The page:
Google constantly tweaks how its search engine delivers results to people, but it's rolling out a major new change next week: it'll start generally downranking sites that receive a high volume of copyright infringement notices from copyright holders. Google says the move is designed to "help users find legitimate, quality sources of content more easily" — meaning that it's trying to direct people who search for movies, TV shows, and music to sites like Hulu and Spotify, not torrent sites or data lockers like the infamous MegaUpload. It's a clear concession to the movie and music industries, who have long complained that Google facilitates piracy — and Google needs to curry favor with media companies as it tries to build an ecosystem around Google Play.

Google says it feels confident making the change because because its existing copyright infringement reporting system generates a massive amount of data about which sites are most frequently reported — the company received and processed over 4.3 million URL removal requests in the past 30 days alone, more than all of 2009 combined. Importantly, Google says the search tweaks will not remove sites from search results entirely, just rank them lower in listings. Removal of a listing will still require a formal request under the existing copyright infringement reporting system — and Google is quick to point out that those unfairly targeted can still file counter-notices to get their content reinstated into search listings.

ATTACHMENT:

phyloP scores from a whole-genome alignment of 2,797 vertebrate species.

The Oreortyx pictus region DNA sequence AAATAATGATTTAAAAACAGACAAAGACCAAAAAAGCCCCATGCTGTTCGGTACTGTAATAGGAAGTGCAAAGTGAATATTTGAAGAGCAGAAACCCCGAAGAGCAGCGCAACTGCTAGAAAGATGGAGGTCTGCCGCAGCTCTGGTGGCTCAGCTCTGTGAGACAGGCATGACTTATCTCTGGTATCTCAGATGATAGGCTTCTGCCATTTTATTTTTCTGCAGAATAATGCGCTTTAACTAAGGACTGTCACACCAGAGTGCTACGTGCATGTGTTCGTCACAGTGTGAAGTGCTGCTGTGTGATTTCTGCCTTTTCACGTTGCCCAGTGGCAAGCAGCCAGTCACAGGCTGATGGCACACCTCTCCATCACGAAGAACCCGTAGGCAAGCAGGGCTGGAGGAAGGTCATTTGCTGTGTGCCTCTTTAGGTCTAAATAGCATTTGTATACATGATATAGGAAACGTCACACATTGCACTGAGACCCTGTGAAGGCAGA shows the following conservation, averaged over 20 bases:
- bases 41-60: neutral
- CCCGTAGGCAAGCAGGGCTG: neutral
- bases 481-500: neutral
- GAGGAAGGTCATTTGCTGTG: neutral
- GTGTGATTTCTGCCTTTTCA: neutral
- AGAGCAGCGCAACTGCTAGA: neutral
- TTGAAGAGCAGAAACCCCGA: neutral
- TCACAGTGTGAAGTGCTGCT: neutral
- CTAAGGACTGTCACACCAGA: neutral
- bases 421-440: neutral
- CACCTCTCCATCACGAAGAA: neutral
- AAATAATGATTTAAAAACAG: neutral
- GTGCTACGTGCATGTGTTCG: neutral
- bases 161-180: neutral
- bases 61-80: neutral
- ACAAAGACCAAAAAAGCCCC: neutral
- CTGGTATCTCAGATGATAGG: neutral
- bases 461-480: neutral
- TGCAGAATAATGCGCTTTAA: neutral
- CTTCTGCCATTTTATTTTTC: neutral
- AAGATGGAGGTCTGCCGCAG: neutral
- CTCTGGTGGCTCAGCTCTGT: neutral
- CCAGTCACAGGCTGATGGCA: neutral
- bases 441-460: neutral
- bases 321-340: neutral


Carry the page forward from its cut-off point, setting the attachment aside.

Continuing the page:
"Google cannot determine whether a particular webpage does or does not violate copyright law."

Of course, Google's existing copyright system has long had its critics, who claim the system disproportionally favors big companies who abuse it to block legitimate speech. Allowing past abuse to affect future search results is far from ideal, but Google isn't planning to make judgement calls. "Only copyright holders know if something is authorized, and only courts can decide if a copyright has been infringed; Google cannot determine whether a particular webpage does or does not violate copyright law." What Google can do is remain transparent about copyright removals — in May the company began reporting all listing removal requests it's received in the past 30 days, which companies have complained, and which sites they target. The most-targeted domains?,,, and We'll have to see where they land on search results when Google flips the switch on the new rankings next week.